Dennis Kardon (b. 1950, Des Moines, Iowa – lives and works in New York) is a graduate of Yale University, took part in the Whitney Independent Study Program, and was a student of Chuck Close and Al Held. Pervaded with a sense of untouchable intimacy, Kardon’s canvases are “generously painterly, voluptuously creepy narrative pictures of familial conflict, sexual angst and infantile yearning”, as Ken Johnson wrote in the New York Times in 2004.
For several decades, Dennis Kardon has been experimenting with painting’s ability to encompass the spectrum between abstraction and hyperreal representation. With an almost hallucinatory power, Kardon treats the surface of his canvases as a field with various properties of reflection or distortion, resulting in a narrative that seems to have been disrupted by an unexpected event. Kardon’s examination of the human figure digs into the psyche contradicting stereotypes and preformed ideas.
The artist’s whimsical tone serves to pervade his paintings with a discomforting feelingof familiarity: whatever you recognize is never exactly as you remember it to be. Critical comparisons have been made to David Lynch, for the ability to find the gothic in the every day, and to John Currin (who had a neighboring studio in the mid 90s). Ambiguity informs all the artist’s production: by playing with painting’s syntax and imaginatively re-contextualizing spontaneous painting from earlier stages, Kardon transforms each brushstroke into a possible signifier for something else. Thus, his paintings become a vehicle to examine how meaning is constructed, and allows viewers as partners in their creation. Kardon challenges painting’s potential by creating representational scenes that materialize from loose abstract brushstrokes. Moreover the endless intellectual challenge of Kardon’s practice has led him to counterbalance his painting with powerful writing and critical skills allowing him to become a highly respected contributor to several art publications.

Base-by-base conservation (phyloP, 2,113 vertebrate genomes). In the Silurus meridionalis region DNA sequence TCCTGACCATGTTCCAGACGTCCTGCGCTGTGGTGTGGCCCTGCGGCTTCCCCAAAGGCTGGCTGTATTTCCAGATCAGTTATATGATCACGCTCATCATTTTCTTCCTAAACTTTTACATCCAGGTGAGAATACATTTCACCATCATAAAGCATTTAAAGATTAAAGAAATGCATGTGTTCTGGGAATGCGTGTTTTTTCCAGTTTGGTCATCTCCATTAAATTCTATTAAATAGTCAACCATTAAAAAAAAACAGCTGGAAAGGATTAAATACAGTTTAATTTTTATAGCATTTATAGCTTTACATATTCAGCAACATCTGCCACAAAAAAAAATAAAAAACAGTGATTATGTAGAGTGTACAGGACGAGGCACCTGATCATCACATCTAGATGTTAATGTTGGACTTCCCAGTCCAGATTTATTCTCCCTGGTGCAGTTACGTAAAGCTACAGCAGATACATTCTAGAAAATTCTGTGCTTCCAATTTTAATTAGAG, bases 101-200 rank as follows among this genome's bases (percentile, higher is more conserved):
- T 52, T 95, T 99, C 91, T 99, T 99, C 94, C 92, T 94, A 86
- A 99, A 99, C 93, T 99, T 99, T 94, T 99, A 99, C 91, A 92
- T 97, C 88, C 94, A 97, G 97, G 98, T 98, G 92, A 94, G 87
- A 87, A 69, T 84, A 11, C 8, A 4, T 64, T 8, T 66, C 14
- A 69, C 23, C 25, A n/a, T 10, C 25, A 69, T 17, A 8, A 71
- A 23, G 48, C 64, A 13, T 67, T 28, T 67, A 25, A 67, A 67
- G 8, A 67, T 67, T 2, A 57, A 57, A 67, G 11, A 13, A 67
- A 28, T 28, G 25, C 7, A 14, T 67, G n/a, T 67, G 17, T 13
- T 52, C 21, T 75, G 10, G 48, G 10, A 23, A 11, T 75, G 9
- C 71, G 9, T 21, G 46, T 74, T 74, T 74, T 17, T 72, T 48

Dennis Kardon has widely exhibited in the United States and beyond, and his work is part of public collection such as, among others, the Museum of Modern Art in New York, the Metropolitan Museum of Art, the Brooklyn Museum, the New Museum, the National Museum of American Art in Washington D.C., the Walker Art Center in Minneapolis, and the Los Angeles County Museum of Art.